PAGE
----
Courses / Uniformed Protective Services

Uniformed Protective Services

This qualification is designed to support learners who are interested in learning about the Uniformed Protective Services sector. It gives them a broad basis of study, designed to support progression to higher education when taken as part of a programme of study that includes the appropriate BTEC nationals or A levels.

Its primary purpose is to support post-16 learners in accessing higher education, and ultimately for learners to progress to employment in uniformed protective services or related areas.


The Extended Certificate is a two-year course and is the equivalent of 1 A level. The course consists of four units (two of which are mandatory and one which is externally marked through an examination). The units have been selected so that there is a strong balance between practical and theoretical units.

In Year 1, students learn about Police Powers and The Law (Unit 15). They examine police powers in relation to search, arrest and detention, as well as considering the safeguards that exist to oversee how these powers are exercised.

Students work closely with local police officers and staff at the neighbouring Justice Centre and undergo practical exercises and benefit from visiting guest speakers and excursions. This means that students are receiving up to the minute operational input from industry practitioners. And it’s fun!

Later in Unit 15, students investigate the different roles in the Criminal Justice System and explore the criminal trial process. This is supported by guest speakers from a criminal defence solicitor, the Probation Service and a visit to a criminal court.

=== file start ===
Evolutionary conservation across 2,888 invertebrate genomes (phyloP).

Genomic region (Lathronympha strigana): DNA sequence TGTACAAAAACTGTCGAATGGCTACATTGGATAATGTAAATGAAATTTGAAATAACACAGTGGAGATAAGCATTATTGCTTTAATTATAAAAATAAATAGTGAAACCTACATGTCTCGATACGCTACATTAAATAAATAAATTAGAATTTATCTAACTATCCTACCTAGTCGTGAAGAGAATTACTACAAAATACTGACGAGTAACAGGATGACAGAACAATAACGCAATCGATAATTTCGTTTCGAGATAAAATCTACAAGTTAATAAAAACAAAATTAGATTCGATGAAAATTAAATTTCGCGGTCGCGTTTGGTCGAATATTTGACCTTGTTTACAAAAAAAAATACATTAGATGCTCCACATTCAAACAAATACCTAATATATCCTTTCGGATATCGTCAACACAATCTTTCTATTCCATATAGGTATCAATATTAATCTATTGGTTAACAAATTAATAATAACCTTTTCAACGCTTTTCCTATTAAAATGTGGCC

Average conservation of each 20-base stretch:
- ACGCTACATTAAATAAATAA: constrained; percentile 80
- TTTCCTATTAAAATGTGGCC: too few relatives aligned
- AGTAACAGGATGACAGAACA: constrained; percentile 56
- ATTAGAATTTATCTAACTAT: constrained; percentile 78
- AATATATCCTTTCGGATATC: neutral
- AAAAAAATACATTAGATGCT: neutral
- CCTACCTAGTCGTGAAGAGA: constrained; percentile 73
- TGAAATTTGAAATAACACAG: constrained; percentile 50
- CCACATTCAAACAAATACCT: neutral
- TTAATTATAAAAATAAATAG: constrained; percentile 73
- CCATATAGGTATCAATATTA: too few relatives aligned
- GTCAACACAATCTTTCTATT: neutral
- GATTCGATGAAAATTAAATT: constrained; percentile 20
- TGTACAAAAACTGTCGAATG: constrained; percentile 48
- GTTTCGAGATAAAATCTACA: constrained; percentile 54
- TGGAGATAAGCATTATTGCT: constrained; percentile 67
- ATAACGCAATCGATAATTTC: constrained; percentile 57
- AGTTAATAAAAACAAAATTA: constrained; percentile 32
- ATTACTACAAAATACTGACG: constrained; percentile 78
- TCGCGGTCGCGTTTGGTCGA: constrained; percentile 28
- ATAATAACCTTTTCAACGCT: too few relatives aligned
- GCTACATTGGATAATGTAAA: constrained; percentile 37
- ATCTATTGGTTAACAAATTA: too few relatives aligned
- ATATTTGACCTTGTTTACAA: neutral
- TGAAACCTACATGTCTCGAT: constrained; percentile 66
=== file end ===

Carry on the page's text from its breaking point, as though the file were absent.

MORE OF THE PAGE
The second unit that students take in their first year is a mandatory unit, Behaviour and Discipline in the Uniformed Protective Services. This unit is externally assessed through a 2hr examination in May/June.

Learners investigate factors that can affect behaviour and their impact on the discipline of individuals and groups in the uniformed protective services. The uniformed protective services are defined as armed services, police, fire and rescue services and custodial services.

There are many influences on the behaviour of those working in uniformed protective services. Some of the influences are within the control of the individual, while others are beyond their control. Understanding the relationship between performance, behaviour and discipline is key to improving the experience and effectiveness of those serving in the uniformed protective services

In this unit, students will examine a range of theories that underpin behaviour and how they are applied in uniformed protective services. They will explore how authority is used to benefit both the individual and society, based on key types of authority in the public sector, making connections between theory and practice.

In this unit, students will benefit from the involvement of our Armed Services in particular – but will also engage with the police and fire service as well as working through real-life case studies.

In Year 2, students begin by studying Unit 10, Skills for Outdoor Activities. As the title suggests, students must research, plan and participate in a minimum of two outdoor activities (such as Orienteering, High Ropes and White-Water Rafting). Upon completion of each activity, students must review and reflect on their performance before creating a personal development plan aimed at improving areas where they have identified a weakness.